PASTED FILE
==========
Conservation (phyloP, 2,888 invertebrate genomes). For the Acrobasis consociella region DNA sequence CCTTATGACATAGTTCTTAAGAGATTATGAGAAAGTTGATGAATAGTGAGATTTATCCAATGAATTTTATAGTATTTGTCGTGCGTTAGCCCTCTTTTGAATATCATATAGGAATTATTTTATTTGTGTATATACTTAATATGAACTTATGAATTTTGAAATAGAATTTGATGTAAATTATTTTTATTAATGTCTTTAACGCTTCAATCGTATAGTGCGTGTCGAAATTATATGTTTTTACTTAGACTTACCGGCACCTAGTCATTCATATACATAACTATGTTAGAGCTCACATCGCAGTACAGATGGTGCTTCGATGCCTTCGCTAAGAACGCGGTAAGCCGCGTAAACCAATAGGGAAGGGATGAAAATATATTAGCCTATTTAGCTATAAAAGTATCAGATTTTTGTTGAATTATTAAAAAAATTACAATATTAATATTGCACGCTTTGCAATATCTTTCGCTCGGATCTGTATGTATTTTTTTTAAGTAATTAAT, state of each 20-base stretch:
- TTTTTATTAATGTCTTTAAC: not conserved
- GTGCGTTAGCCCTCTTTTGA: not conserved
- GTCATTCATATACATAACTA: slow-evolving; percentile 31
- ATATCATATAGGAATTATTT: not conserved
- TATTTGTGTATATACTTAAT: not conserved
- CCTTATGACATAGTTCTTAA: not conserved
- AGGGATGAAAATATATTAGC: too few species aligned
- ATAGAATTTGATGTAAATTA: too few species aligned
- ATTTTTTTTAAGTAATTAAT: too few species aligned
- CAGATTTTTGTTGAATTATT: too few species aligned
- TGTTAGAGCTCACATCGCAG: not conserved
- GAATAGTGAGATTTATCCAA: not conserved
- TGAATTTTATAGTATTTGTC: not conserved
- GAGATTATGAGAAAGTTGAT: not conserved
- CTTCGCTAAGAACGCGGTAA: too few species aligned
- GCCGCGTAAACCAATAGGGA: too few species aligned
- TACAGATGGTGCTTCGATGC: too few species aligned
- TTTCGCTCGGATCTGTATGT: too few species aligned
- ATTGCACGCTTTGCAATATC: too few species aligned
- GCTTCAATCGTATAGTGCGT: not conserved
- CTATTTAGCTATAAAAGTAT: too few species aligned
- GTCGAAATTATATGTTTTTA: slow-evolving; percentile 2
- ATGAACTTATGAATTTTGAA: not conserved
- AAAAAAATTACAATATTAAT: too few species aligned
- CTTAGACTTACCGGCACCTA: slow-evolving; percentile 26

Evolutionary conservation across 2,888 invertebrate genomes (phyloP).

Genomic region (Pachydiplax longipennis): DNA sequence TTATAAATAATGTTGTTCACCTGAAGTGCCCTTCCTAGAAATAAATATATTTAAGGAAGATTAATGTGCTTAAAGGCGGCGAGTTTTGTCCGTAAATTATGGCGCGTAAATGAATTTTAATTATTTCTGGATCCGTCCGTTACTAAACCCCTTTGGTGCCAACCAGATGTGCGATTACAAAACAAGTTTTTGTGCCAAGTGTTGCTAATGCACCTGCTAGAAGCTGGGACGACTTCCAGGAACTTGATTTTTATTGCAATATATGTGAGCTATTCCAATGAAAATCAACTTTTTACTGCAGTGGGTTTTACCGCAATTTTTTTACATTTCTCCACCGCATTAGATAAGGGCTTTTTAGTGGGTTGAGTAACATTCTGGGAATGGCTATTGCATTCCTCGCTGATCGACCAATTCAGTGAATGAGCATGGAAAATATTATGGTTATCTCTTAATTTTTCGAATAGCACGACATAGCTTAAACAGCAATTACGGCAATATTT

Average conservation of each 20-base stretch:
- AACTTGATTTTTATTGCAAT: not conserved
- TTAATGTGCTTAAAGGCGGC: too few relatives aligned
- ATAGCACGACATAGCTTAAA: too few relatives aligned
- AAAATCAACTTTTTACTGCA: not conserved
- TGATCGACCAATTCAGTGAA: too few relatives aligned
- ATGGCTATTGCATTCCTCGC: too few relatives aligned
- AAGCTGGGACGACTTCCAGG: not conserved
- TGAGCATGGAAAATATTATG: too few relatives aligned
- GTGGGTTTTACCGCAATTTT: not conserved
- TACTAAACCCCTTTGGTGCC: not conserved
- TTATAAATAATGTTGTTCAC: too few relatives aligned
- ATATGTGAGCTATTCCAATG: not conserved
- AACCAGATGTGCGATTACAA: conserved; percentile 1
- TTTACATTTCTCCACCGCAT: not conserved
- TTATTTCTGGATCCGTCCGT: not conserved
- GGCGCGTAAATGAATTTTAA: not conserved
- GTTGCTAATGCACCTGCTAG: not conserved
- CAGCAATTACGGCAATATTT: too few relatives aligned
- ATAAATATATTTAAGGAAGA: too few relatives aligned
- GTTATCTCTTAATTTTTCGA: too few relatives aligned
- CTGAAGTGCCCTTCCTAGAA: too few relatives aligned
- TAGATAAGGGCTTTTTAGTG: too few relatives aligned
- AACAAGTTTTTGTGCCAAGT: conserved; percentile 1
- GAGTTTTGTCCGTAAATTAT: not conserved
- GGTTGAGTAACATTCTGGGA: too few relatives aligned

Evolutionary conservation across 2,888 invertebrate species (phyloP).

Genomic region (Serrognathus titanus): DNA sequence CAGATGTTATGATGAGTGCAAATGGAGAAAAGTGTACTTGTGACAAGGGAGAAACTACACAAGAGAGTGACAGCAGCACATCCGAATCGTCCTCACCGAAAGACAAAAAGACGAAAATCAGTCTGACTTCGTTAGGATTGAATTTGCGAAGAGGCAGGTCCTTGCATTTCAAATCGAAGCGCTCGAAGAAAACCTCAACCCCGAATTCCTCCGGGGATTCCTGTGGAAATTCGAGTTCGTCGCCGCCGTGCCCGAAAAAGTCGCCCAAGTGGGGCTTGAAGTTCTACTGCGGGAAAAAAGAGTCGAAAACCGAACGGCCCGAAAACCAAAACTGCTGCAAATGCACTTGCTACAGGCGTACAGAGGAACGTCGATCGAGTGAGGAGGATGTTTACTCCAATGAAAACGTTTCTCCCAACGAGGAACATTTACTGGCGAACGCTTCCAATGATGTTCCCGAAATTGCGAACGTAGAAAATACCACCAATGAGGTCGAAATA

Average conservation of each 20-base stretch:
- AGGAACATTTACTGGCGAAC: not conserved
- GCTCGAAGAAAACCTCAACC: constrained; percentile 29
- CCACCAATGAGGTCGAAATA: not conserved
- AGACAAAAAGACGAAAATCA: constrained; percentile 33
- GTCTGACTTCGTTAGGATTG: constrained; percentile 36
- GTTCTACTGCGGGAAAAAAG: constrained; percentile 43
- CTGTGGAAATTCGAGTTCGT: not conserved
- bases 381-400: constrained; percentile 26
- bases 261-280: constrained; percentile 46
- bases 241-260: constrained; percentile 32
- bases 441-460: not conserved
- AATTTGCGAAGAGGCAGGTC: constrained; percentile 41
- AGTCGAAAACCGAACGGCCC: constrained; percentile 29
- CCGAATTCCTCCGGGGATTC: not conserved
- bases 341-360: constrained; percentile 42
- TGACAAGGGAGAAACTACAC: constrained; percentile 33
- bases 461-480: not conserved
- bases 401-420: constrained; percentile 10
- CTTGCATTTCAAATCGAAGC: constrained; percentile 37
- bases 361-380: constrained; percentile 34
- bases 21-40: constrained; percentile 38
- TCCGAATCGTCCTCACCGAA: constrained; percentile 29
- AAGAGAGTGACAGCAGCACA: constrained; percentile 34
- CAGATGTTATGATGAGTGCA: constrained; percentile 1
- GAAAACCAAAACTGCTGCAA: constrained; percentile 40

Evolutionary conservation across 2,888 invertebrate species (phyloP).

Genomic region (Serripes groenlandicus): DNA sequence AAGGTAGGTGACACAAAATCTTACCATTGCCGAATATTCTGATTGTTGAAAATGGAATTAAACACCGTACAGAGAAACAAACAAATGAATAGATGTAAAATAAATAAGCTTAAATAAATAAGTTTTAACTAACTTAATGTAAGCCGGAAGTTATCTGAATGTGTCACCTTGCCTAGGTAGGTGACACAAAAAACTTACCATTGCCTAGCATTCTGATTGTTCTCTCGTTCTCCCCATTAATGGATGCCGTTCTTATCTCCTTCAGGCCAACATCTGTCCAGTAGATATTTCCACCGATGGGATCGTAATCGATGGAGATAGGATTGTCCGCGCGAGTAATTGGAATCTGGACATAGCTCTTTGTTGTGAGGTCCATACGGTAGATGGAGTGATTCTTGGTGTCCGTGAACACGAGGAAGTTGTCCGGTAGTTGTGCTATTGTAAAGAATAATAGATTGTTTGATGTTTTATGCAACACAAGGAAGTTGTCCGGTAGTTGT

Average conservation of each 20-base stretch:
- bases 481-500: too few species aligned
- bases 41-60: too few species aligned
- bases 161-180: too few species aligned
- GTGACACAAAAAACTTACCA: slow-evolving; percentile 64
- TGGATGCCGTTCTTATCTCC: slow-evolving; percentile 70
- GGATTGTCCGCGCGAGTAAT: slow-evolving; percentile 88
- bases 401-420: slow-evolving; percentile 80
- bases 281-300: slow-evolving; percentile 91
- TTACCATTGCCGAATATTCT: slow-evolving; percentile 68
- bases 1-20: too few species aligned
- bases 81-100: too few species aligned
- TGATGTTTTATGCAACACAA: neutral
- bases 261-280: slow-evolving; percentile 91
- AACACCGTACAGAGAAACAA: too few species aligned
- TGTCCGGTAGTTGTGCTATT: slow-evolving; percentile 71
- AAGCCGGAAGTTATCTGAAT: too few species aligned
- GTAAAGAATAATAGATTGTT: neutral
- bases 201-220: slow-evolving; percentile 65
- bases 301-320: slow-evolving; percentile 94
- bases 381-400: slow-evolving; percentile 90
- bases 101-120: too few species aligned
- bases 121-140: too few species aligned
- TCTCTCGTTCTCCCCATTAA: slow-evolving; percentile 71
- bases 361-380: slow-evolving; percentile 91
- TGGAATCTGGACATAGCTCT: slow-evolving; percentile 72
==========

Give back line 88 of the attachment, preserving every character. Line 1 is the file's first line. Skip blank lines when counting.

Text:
- bases 161-180: too few species aligned